Conflicting reports out of Connecticut suggest that at least some of the 76 patients who overdosed on synthetic marijuana in a New Haven park may have also ingested fentanyl. Dr. Katheryn Hawk, an emergency room physician at Yale New Haven Hospital, where many victims were treated, told the New Haven Register that the Drug Enforcement Administration “confirmed the presence of fentanyl.”
However, an official with the Office of Emergency Management told the news outlet that one joint taken from a victim was not laced with any opioid.
Hawk said the DEA had used toxidrome to determine whether fentanyl was present, which is “what a person looks like rather than what they think they took.”
Fentanyl is about 50 times more potent than heroin and 100 times more potent that morphine. It is believed to have played a part in the more than 27,000 synthetic drug overdose deaths recorded in 2017.
Synthetic marijuana which is generally a plant material sprayed with chemicals that mimic a high from real marijuana, has been blamed for a rash over overdoses across the country, including another incident at The Green on July 4.
“There’s so much garbage that’s being sold and you can call it whatever you want to call it,” Dr. Sten Vermund, dean of Yale School of Public Health, told the New Haven Register. “Even the drug dealers don’t know.”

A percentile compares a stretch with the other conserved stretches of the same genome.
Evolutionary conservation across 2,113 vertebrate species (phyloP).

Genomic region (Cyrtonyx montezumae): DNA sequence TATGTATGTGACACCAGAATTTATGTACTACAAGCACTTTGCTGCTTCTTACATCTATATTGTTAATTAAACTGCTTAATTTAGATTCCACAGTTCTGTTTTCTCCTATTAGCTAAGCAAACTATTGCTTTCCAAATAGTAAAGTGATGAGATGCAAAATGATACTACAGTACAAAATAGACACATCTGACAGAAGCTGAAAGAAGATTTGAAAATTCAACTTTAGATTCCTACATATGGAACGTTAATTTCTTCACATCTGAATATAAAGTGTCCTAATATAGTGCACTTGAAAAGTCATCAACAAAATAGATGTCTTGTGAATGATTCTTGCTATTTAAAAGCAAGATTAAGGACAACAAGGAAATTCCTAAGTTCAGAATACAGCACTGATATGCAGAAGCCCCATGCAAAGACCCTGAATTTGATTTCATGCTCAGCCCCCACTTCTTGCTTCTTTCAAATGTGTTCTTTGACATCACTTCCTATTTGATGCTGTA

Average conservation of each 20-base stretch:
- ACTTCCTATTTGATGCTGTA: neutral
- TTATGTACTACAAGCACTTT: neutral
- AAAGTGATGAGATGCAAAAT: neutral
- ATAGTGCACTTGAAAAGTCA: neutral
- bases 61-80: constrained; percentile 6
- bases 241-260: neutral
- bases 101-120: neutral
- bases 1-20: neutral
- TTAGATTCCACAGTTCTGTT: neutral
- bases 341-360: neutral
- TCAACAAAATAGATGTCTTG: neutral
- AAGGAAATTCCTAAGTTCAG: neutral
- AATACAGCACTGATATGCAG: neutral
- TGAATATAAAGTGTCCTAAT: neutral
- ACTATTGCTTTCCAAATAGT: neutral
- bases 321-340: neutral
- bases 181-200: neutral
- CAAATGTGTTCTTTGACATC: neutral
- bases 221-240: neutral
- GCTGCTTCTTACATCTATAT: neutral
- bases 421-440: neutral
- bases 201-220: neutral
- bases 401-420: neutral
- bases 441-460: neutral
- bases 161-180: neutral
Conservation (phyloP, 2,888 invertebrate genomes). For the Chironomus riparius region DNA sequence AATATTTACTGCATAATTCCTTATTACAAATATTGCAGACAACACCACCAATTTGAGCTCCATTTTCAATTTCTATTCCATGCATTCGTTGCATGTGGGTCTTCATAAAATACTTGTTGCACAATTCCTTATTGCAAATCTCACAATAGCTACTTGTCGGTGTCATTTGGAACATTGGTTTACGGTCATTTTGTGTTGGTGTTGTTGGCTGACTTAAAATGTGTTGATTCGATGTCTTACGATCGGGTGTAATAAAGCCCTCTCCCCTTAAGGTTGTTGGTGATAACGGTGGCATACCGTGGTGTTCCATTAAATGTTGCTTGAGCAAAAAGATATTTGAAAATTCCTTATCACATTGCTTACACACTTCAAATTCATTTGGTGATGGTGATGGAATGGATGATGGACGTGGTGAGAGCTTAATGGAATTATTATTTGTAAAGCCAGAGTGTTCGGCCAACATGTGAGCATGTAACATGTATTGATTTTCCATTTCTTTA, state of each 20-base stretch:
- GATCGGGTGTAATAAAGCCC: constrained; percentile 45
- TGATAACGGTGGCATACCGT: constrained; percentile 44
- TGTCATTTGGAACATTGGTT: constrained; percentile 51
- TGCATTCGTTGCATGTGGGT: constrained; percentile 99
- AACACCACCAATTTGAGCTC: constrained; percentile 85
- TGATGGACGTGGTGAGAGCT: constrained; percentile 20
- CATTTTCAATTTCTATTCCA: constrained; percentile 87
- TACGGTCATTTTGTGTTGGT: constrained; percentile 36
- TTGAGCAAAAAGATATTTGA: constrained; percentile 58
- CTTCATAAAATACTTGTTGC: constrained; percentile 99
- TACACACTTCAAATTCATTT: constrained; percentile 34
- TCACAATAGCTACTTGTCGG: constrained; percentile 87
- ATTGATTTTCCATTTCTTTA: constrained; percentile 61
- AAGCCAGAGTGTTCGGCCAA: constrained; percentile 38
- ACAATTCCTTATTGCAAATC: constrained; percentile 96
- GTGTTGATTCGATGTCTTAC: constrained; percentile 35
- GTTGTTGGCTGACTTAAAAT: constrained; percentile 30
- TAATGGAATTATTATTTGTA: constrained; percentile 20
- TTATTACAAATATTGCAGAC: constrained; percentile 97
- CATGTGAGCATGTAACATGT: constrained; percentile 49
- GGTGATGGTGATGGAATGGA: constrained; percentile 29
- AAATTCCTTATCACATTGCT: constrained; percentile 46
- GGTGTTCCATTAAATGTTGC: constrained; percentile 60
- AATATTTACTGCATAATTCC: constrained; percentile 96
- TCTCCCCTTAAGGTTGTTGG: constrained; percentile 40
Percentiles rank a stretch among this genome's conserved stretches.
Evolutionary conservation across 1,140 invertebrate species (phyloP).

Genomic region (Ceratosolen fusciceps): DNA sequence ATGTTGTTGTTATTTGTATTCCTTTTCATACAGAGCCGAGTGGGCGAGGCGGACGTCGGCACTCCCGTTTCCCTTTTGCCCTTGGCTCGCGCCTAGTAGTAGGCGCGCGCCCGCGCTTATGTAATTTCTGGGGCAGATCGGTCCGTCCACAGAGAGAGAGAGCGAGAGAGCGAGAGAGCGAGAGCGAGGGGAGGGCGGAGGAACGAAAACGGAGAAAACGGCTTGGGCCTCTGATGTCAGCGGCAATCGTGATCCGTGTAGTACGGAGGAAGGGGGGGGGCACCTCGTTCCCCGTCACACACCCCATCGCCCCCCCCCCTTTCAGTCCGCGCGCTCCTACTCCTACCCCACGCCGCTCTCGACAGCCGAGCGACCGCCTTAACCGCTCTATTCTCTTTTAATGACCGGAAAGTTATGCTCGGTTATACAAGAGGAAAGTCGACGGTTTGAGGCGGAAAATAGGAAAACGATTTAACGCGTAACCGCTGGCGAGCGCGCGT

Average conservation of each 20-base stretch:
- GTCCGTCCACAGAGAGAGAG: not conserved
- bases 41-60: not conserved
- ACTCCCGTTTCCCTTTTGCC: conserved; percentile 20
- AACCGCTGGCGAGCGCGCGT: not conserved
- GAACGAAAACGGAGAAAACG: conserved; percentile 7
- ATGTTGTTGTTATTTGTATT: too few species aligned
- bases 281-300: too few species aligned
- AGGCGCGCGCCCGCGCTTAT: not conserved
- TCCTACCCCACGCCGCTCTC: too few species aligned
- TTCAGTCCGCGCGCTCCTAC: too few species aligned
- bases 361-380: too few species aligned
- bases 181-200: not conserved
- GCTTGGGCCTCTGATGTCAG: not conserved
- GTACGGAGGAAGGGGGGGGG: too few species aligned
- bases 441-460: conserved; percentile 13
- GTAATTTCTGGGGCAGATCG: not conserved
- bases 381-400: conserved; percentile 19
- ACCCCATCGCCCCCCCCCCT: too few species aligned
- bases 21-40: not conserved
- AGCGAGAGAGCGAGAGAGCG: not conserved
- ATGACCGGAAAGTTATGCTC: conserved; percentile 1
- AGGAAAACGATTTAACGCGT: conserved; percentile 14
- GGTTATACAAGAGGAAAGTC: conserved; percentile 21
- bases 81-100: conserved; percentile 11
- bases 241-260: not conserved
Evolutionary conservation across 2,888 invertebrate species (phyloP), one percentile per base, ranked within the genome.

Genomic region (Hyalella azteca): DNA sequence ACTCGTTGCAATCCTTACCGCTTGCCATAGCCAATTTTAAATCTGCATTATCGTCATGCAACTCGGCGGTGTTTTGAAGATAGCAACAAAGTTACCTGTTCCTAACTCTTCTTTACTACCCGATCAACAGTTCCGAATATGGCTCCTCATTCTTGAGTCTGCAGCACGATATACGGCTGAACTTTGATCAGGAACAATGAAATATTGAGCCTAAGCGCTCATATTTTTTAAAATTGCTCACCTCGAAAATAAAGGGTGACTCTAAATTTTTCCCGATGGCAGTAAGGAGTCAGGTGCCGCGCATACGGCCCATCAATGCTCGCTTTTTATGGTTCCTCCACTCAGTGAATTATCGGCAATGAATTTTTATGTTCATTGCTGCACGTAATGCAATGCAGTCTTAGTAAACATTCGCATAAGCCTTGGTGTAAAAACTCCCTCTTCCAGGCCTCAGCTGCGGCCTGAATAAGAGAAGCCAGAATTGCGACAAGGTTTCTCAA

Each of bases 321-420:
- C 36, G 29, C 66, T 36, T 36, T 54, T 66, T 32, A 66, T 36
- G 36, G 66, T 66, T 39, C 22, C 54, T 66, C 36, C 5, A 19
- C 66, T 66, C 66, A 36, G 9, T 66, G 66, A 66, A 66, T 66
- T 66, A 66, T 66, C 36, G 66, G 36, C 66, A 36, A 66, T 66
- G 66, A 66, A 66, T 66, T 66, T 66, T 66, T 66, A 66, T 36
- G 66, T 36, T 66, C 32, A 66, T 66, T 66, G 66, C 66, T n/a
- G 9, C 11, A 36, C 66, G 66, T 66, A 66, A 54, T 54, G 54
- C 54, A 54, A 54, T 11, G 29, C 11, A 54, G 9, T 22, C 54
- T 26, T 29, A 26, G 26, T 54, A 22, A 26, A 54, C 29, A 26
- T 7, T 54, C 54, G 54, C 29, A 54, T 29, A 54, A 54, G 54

The first of the overdoses occurred on the New Haven Green Tuesday night, but carried through Wednesday in broad daylight. Parkgoers watched in horror as victims collapsed. No deaths were reported, but two people suffered life-threatening symptoms while others fell unconscious.
“Do not come down to the Green and purchase this K2,” New Haven Police Chief Anthony Campbell told WVIT-TV. “It is taking people out very quickly, people having respiratory failure. Don’t put your life in harm.”
Police said they arrested 37-year-old Felix Melendez, who was out on parole prior to his arrest, according to the New Haven Register; he’s believed to be connected to at least some of the overdoses in the park.
Paramedics and police remained in the park Wednesday, while officials said victims’ blood samples were being tested to see exactly what they had ingested. Rick Fontana, the city’s emergency operations director, said that an antidote widely used in opioid overdoses was given to some victims at the park but did not seem to be effective, while the same drug did help others when given in higher doses at the hospital.
The Green, which according to the New York Post attracts homeless people and drug users, is located in downtown New Haven to the south and west of Yale University.
Fox News' Frank Miles and The Associated Press contributed to this report.